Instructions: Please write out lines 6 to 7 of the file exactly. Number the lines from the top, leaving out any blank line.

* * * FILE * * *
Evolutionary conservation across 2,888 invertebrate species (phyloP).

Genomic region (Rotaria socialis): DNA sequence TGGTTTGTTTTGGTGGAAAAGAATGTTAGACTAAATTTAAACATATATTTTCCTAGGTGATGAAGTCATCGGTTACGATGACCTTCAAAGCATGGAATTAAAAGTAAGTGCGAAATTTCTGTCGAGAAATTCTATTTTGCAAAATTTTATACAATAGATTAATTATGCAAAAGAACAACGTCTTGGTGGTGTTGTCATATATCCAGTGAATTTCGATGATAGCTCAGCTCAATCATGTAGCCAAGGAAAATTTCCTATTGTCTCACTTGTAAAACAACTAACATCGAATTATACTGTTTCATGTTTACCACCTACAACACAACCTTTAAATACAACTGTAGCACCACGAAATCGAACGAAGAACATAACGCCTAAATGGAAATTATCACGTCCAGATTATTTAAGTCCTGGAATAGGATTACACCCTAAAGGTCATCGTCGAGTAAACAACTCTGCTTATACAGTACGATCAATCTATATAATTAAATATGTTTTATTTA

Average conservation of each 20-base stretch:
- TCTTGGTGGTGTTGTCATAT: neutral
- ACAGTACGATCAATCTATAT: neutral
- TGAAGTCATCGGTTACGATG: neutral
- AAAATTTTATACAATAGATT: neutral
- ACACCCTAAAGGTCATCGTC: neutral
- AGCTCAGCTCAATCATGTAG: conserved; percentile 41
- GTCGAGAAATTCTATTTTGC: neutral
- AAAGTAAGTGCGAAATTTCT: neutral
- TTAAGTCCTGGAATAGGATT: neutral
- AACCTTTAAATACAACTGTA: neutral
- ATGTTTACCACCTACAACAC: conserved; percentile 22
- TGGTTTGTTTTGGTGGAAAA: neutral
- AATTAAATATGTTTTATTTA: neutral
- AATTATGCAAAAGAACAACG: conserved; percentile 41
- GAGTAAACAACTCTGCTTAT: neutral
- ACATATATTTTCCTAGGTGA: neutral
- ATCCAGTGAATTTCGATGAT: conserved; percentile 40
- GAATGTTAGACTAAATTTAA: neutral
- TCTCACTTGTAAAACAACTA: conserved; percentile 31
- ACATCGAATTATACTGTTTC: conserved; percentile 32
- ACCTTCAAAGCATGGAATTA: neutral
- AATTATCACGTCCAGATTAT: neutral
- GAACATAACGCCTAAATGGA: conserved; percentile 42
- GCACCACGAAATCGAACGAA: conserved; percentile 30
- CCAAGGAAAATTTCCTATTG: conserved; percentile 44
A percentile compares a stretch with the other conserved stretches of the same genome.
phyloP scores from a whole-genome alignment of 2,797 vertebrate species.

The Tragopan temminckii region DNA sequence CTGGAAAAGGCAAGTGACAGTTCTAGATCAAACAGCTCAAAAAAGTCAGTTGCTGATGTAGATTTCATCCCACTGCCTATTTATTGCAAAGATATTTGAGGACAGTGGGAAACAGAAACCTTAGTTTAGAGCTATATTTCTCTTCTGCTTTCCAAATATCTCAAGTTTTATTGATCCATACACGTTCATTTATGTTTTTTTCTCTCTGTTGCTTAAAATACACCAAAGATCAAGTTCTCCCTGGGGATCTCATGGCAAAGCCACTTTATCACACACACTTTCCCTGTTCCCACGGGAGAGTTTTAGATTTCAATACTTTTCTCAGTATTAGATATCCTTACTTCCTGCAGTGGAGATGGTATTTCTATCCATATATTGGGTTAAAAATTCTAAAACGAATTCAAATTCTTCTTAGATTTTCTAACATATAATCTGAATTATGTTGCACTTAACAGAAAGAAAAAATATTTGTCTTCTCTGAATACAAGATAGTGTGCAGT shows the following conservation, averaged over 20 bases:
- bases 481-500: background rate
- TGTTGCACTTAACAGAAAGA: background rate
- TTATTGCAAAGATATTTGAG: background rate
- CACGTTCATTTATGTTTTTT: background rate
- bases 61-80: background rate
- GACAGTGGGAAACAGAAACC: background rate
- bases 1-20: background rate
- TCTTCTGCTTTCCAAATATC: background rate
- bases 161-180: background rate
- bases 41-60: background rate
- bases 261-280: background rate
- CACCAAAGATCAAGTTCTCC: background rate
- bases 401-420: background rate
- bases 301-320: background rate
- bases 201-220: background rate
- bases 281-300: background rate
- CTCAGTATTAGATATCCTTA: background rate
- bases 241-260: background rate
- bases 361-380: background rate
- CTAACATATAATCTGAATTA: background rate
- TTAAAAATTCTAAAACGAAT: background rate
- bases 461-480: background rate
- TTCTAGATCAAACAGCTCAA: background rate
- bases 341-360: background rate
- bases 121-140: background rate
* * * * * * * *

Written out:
- TGAAGTCATCGGTTACGATG: neutral
- AAAATTTTATACAATAGATT: neutral